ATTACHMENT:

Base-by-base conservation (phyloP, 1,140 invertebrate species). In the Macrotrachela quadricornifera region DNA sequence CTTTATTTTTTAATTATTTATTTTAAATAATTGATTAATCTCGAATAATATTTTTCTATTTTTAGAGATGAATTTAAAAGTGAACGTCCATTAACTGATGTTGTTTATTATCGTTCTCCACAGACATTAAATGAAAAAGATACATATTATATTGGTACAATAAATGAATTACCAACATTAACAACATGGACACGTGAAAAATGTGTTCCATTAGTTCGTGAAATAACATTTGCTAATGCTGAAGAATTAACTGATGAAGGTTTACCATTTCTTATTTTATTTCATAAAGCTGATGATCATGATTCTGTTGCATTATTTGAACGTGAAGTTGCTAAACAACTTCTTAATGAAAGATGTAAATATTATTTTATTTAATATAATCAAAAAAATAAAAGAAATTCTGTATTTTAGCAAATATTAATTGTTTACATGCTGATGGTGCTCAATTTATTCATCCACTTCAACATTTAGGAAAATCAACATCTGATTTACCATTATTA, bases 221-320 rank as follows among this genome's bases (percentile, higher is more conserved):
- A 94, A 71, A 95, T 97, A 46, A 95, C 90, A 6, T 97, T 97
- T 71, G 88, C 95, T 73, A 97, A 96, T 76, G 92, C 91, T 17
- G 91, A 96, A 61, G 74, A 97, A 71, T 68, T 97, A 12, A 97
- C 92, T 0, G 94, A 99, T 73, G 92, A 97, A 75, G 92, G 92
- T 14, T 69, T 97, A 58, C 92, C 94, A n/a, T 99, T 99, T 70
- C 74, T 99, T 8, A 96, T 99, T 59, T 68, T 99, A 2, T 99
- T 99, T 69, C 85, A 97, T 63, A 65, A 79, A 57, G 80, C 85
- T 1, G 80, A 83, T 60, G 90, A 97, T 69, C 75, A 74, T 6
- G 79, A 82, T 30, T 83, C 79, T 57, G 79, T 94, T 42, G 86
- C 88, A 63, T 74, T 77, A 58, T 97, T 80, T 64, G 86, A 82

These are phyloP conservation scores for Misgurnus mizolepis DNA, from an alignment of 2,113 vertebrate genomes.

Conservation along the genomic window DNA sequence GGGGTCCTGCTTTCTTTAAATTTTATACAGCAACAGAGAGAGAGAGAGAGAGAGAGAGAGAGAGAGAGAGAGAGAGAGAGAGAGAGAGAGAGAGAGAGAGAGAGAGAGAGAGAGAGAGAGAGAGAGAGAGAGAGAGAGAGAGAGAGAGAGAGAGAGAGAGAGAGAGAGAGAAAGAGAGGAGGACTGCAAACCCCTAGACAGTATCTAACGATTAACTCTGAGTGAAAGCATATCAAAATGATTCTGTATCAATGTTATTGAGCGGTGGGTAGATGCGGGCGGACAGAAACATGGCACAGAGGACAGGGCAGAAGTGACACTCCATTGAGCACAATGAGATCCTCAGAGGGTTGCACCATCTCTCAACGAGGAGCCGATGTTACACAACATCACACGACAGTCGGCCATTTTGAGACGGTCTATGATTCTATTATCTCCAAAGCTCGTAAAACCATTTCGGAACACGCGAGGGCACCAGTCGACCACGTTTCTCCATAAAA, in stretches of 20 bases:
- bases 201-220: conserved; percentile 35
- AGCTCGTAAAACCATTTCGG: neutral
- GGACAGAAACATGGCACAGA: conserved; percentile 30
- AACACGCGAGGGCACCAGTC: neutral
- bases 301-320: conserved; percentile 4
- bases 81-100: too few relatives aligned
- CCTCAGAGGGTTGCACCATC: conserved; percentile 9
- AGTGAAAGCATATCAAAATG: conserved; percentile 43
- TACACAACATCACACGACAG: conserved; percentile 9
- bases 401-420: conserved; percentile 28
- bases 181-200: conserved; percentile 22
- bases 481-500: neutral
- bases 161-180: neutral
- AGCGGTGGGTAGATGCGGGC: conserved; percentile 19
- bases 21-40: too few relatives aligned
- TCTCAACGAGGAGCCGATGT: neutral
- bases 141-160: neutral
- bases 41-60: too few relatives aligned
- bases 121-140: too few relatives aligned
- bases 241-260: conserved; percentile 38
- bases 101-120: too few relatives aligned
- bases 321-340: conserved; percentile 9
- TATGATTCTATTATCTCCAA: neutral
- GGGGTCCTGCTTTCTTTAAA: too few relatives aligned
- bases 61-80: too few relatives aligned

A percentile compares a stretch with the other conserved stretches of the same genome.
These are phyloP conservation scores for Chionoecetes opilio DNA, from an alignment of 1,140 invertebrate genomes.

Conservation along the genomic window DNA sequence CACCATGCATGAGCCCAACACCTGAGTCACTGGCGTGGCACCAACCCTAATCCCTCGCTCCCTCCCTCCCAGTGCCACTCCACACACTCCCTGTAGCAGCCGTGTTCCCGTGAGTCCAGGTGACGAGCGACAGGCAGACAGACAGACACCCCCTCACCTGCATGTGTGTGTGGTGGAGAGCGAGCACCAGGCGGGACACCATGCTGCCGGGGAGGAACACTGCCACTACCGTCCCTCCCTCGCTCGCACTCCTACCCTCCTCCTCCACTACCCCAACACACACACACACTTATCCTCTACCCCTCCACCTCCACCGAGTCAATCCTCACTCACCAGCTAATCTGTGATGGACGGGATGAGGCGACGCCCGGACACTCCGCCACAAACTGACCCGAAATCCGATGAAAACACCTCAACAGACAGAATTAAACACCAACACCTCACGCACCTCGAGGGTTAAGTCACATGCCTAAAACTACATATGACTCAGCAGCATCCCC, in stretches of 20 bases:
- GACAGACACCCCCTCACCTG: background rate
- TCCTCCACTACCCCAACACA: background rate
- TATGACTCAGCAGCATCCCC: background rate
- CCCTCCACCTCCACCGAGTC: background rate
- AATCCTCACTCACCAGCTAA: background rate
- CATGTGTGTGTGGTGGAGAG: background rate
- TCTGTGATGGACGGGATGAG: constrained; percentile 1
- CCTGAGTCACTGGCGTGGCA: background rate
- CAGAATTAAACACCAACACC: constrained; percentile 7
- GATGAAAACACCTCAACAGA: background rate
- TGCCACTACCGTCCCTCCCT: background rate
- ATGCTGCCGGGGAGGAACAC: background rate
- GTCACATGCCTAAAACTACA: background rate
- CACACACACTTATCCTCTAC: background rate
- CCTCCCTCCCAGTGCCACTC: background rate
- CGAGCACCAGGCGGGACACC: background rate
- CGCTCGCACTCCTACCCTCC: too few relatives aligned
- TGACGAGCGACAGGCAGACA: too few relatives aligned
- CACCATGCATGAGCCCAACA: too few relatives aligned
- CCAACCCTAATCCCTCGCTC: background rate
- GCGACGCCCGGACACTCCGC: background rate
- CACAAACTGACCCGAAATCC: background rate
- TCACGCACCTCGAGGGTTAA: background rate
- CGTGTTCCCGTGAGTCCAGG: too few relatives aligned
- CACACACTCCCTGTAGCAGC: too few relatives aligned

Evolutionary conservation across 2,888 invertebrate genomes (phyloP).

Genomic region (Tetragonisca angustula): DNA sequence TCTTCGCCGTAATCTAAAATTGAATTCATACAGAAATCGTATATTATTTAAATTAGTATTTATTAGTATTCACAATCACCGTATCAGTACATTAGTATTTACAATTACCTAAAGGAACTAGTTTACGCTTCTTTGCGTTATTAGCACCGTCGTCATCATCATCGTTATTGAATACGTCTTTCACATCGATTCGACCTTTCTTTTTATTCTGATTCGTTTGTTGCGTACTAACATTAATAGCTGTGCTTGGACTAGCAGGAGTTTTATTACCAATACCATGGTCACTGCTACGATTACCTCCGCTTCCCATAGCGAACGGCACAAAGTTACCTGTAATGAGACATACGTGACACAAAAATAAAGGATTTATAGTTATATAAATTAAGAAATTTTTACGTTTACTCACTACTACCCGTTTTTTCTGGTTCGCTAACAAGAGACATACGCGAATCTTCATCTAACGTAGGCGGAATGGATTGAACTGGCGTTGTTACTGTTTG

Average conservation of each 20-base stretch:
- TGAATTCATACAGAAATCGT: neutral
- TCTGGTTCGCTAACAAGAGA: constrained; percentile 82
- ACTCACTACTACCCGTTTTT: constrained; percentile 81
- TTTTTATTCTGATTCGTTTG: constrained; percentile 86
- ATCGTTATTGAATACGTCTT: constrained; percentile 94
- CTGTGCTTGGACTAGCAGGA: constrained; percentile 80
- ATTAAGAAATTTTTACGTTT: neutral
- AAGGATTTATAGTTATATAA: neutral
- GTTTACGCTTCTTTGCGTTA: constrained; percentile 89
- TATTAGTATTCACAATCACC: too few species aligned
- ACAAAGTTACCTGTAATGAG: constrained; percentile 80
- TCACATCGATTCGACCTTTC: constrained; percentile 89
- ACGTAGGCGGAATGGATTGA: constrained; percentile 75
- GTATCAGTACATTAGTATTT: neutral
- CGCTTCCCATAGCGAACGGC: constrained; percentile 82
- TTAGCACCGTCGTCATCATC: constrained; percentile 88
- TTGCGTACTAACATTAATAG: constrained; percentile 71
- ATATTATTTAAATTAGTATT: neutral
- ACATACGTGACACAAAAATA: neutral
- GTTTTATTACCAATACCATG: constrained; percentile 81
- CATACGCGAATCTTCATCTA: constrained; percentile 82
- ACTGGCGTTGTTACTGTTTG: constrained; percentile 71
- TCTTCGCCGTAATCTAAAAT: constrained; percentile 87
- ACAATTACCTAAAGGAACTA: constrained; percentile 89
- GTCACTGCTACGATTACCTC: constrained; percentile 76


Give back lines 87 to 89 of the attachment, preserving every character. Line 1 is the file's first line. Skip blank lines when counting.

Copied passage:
- ATATTATTTAAATTAGTATT: neutral
- ACATACGTGACACAAAAATA: neutral
- GTTTTATTACCAATACCATG: constrained; percentile 81